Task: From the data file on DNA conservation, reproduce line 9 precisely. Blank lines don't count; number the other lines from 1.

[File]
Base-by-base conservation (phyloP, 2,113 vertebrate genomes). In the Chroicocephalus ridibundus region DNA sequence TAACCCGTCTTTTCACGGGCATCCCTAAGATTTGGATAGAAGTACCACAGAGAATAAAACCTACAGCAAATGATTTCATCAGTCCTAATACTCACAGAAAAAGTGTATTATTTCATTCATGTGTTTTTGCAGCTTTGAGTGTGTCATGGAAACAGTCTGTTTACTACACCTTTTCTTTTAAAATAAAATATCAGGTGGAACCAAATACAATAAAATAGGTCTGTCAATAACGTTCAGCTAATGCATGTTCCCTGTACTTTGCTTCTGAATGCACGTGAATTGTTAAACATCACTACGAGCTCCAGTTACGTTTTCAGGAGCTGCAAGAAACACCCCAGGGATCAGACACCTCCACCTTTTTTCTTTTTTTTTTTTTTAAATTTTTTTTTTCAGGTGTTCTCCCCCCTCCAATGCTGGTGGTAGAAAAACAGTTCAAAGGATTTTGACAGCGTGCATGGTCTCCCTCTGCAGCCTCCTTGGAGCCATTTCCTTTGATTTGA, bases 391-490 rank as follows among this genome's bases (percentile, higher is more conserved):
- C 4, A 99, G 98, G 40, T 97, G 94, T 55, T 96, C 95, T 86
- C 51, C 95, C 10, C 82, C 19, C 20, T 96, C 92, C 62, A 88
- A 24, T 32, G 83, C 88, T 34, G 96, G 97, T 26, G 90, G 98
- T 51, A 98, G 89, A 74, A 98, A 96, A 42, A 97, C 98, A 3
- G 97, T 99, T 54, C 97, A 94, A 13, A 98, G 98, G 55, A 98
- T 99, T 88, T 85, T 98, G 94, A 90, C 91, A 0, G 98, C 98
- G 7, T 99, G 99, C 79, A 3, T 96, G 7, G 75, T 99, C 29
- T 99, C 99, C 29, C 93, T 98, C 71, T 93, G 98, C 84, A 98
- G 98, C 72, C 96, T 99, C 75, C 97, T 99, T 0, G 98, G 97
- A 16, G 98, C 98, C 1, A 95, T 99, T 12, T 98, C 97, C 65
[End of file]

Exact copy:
- T 99, C 99, C 29, C 93, T 98, C 71, T 93, G 98, C 84, A 98